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The Warsaw Voice » Business » November 29, 2012
Business & Economy
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2012:Economy Decelerating
November 29, 2012   
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The Polish economy has clearly slowed this year. But it is still one of the fastest growing in Europe.

In 2009, Poland was the only European Union country to avoid a recession. While it did not maintain its leading position in the following two years, it was still among the fastest-growing economies in the bloc. This year, Poland is expected to rank fifth, behind the Baltic states and Slovakia, in terms of GDP growth, according to forecasts by the European Commission. Poland’s economy is expected to grow 2.4 percent in 2012, a considerable slide from 2011 when 4.3 percent growth was recorded. This slide is chiefly due to the second half of the year, when a marked slowdown was recorded in public investment after the completion or discontinuation of infrastructure projects after the Euro 2012 soccer championships.

In the subsequent quarters of this year, Polish GDP growth gradually slowed due to a slower rise in household consumption and a continually high level of uncertainty about the general economic situation affecting the development decisions of companies including those related to investment. In the third quarter of this year, a deterioration was seen in many areas of economic activity. Economy Ministry studies show that sold industrial production was slightly lower than last year. Construction and assembly output also decreased. Retail sales increased only slightly. On the other hand, the rate at which sales grew in transport services remained at a high level, similar to that observed in the first half of the year.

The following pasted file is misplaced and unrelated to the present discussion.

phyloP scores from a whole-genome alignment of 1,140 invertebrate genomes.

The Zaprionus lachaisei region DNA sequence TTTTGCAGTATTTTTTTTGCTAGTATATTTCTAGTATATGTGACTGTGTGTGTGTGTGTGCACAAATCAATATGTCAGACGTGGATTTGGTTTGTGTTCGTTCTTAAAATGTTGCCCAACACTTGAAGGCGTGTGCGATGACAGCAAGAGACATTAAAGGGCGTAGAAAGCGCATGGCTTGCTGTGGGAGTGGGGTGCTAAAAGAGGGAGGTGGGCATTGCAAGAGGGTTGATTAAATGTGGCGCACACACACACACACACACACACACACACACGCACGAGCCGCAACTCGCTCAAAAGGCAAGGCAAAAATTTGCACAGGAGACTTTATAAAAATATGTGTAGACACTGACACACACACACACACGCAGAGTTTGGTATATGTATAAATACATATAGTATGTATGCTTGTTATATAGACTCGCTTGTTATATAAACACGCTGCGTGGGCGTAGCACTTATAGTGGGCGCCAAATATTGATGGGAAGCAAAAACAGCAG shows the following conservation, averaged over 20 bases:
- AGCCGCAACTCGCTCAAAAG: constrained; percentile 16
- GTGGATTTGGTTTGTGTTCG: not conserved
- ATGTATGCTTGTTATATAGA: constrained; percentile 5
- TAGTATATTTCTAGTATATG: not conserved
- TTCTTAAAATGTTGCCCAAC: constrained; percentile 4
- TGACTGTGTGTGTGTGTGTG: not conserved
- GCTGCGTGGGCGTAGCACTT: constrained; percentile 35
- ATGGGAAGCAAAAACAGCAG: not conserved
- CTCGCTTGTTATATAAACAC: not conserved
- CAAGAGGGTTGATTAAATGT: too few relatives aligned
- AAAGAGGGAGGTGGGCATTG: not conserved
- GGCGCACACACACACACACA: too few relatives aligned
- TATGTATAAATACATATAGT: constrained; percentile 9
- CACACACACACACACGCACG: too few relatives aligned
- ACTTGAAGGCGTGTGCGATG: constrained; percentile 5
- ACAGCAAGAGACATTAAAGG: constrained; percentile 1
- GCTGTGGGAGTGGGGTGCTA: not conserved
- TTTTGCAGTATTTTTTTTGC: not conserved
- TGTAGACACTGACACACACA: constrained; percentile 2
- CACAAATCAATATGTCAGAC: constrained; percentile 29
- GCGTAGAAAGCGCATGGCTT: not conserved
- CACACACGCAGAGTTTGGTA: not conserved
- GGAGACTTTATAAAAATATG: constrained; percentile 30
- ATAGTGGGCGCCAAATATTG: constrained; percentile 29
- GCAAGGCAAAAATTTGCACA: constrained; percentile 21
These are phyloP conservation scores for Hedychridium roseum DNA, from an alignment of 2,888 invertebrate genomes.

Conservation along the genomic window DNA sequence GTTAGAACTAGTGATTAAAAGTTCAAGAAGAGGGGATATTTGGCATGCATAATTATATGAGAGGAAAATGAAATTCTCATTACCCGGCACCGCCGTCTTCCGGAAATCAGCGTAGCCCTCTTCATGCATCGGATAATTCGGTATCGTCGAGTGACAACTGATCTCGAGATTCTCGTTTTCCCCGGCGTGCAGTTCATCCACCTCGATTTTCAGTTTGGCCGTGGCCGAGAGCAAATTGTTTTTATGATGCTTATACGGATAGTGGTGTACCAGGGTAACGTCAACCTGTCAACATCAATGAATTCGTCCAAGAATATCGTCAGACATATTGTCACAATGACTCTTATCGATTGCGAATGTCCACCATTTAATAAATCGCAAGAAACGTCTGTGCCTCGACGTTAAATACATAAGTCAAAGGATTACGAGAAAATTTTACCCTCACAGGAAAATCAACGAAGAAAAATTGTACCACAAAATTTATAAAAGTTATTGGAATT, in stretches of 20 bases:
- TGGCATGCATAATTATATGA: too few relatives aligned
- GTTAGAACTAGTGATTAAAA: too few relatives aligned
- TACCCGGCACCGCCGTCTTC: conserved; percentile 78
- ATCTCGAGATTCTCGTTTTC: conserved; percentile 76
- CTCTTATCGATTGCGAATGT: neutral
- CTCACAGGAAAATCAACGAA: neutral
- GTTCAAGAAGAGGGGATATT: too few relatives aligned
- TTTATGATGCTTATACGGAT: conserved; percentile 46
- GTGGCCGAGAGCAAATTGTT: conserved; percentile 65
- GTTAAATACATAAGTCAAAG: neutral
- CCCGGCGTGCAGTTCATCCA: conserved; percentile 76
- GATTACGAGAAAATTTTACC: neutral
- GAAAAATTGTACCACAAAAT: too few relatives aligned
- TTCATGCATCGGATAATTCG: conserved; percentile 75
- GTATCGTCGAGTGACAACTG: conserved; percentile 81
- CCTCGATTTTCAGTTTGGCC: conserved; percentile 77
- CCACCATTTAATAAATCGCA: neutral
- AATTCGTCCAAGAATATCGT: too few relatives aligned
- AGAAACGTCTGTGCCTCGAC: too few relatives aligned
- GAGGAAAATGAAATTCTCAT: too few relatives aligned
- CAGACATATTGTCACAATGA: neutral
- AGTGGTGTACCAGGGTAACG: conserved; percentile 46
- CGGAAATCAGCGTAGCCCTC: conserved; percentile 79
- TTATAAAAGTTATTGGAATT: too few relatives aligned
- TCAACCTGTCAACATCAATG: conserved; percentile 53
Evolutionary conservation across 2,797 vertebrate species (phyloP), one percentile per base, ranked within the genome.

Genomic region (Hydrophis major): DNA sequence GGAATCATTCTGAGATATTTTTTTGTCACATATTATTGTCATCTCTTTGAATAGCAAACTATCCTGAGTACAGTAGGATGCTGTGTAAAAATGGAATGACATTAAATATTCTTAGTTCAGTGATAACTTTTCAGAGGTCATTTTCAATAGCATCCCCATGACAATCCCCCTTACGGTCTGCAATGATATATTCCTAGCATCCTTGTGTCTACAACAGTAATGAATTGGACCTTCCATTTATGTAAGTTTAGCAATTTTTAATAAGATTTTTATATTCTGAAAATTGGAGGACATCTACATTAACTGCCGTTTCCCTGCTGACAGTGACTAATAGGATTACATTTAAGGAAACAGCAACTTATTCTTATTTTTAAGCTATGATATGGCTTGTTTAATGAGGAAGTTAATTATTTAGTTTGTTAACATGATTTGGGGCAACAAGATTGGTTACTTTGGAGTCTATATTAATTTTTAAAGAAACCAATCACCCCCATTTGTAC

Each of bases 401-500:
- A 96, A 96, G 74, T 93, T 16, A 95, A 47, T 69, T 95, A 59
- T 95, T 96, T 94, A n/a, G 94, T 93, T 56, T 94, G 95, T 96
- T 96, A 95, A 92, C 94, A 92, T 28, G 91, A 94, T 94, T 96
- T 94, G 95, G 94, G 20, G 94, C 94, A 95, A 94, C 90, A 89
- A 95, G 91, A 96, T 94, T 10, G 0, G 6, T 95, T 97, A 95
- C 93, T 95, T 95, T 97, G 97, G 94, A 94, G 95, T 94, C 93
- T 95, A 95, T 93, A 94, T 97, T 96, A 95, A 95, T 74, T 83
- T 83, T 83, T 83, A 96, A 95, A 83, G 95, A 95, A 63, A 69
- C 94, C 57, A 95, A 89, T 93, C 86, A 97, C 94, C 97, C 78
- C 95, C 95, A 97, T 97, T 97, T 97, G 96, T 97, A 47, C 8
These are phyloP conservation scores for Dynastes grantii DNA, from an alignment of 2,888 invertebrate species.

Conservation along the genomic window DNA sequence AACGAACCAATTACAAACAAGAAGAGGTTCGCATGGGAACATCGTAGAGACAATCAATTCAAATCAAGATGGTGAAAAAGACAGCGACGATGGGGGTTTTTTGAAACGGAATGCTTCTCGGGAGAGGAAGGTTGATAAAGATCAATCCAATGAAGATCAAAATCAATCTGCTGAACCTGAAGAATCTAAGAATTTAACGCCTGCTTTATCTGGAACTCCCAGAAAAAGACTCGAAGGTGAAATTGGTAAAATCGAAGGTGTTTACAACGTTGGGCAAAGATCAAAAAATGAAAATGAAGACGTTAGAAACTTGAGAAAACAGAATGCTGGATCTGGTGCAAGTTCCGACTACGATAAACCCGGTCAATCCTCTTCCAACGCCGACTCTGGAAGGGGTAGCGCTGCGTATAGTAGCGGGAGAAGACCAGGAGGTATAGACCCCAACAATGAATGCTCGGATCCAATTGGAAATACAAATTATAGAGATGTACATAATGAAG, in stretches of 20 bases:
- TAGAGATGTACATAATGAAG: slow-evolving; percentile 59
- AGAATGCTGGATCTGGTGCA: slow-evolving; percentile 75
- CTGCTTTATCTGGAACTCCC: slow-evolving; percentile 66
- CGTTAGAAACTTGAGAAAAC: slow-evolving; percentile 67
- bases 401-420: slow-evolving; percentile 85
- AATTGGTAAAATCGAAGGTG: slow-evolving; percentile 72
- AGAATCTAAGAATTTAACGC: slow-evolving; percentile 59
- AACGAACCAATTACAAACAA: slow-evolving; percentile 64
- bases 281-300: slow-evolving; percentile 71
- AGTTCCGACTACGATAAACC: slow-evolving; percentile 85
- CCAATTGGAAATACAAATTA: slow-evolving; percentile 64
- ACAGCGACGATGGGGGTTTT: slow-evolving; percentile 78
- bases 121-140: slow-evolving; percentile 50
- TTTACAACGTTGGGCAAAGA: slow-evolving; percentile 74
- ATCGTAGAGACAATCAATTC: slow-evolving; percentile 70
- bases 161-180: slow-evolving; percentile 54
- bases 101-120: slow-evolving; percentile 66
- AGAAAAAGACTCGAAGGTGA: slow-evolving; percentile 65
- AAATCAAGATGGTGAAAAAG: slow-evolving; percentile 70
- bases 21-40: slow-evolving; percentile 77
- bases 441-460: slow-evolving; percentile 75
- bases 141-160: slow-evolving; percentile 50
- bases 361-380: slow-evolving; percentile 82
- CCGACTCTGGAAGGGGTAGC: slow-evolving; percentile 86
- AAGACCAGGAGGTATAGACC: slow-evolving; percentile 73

The weakening of economic growth was accompanied by stagnation on the labor market. Average employment in the corporate sector in the first three quarters of this year was only slightly higher than a year earlier, and in the period between July and September this year it remained at last year’s level. Registered unemployment increased—the unemployment rate at the end of September stood at 12.4 percent and was 0.6 percentage points higher than a year earlier. The average gross monthly wage in the corporate sector grew more slowly than in the period from January to September last year, and the rate of growth weakened with each quarter. As a result, with inflation still running at a relatively high level, the purchasing power of wages was lower than in the first three quarters of last year.

Slowdown in industry and consumption
Economy Ministry data show that sold industrial production in the first three quarters of this year was 2.5 percent higher than a year earlier (after a 3.8 percent increase in the first half of the year, the third quarter saw a slight, 0.1 percent decrease). The increase occurred in all industries except mining and quarrying. Construction and assembly output in the first nine months of this year was 1.4 percent higher than last year, but it has been declining since June this year. Retail sales between January and September this year increased by 4.1 percent compared with the same period last year, and in the third quarter the rate of growth slowed to 1.9 percent in year-on-year terms.